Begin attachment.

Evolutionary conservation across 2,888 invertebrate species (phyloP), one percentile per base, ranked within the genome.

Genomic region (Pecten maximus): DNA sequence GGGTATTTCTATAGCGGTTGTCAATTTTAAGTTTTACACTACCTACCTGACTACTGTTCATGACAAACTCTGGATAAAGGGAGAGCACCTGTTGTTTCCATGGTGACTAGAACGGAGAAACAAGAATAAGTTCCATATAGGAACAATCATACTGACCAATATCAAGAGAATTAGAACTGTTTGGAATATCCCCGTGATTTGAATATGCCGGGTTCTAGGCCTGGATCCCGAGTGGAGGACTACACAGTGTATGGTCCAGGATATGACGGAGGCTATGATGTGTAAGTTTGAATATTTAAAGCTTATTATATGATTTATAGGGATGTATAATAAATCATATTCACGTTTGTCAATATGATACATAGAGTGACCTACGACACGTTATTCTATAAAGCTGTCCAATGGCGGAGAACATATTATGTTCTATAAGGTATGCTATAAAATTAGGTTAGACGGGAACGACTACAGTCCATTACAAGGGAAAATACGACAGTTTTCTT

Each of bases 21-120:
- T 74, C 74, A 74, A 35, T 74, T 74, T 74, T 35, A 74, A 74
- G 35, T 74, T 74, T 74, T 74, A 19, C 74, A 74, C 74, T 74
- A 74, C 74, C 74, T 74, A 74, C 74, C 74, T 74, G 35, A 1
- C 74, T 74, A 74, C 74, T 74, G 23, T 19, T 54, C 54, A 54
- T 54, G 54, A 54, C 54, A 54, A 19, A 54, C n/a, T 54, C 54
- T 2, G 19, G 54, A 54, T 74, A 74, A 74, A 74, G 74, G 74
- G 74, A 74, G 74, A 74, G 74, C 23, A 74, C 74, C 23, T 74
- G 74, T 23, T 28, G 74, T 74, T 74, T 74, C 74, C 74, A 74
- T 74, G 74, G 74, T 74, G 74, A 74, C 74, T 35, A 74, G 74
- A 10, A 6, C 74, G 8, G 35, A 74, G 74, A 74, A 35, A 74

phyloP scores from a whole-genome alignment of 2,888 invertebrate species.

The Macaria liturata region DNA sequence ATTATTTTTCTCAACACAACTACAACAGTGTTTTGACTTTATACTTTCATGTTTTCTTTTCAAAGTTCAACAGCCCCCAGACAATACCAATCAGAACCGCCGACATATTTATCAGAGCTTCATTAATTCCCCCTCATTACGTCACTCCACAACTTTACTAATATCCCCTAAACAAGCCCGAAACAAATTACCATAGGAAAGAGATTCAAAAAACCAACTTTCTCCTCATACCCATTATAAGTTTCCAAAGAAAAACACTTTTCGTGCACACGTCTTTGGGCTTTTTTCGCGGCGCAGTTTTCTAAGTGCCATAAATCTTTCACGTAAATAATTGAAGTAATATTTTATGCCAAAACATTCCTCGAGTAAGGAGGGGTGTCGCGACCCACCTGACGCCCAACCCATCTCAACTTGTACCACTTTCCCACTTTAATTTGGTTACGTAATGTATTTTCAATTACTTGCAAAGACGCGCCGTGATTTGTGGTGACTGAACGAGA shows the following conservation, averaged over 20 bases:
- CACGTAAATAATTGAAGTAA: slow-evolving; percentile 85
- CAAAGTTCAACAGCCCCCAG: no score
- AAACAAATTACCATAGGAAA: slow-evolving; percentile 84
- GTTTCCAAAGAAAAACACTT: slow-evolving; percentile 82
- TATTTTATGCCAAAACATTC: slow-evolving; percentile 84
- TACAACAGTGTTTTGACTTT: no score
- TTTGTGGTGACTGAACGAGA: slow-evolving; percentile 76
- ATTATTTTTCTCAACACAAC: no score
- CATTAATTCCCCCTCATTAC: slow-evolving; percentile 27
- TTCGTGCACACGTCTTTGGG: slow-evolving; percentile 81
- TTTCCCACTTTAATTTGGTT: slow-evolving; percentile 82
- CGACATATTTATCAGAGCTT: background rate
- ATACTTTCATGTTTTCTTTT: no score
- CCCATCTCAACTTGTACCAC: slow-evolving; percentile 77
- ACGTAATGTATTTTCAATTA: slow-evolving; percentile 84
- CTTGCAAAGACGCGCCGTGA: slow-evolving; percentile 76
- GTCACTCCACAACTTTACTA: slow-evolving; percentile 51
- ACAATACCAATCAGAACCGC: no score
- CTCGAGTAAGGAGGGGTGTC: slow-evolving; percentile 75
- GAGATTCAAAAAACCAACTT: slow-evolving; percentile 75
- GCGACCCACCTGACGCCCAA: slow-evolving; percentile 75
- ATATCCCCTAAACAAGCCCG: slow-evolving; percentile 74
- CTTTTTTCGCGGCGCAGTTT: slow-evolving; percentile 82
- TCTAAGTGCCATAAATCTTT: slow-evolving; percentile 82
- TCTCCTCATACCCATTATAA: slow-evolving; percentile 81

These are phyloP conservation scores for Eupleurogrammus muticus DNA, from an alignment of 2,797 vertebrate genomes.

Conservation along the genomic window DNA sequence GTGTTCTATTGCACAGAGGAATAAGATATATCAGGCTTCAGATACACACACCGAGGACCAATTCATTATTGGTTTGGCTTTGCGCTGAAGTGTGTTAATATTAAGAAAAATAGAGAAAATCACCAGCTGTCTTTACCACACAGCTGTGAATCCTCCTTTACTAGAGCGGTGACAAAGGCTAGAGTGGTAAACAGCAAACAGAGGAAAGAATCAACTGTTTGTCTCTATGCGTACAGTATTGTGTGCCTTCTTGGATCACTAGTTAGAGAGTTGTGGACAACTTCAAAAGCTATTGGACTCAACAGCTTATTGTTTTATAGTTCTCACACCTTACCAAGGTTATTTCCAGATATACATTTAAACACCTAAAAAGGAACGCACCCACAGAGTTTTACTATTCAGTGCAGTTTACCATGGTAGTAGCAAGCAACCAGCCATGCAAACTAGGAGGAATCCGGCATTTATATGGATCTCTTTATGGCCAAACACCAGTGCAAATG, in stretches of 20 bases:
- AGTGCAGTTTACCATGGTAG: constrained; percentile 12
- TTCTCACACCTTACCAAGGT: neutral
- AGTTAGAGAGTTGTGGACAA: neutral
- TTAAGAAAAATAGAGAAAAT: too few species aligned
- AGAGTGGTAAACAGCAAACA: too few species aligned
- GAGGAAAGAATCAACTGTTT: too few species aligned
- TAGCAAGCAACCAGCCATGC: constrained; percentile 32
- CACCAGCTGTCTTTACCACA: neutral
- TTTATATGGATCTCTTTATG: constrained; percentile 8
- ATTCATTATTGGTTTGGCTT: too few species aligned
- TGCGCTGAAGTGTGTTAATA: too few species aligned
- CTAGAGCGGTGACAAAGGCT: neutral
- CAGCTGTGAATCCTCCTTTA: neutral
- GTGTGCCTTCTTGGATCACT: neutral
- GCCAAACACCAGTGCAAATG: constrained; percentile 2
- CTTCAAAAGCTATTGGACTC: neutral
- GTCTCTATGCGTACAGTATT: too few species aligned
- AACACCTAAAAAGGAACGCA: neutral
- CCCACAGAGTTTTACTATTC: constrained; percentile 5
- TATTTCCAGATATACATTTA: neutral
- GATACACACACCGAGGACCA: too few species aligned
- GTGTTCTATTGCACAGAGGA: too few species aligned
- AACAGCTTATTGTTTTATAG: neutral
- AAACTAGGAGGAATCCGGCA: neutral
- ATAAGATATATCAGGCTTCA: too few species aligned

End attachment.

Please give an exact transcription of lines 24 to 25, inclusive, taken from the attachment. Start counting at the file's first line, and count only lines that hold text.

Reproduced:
- CATTAATTCCCCCTCATTAC: slow-evolving; percentile 27
- TTCGTGCACACGTCTTTGGG: slow-evolving; percentile 81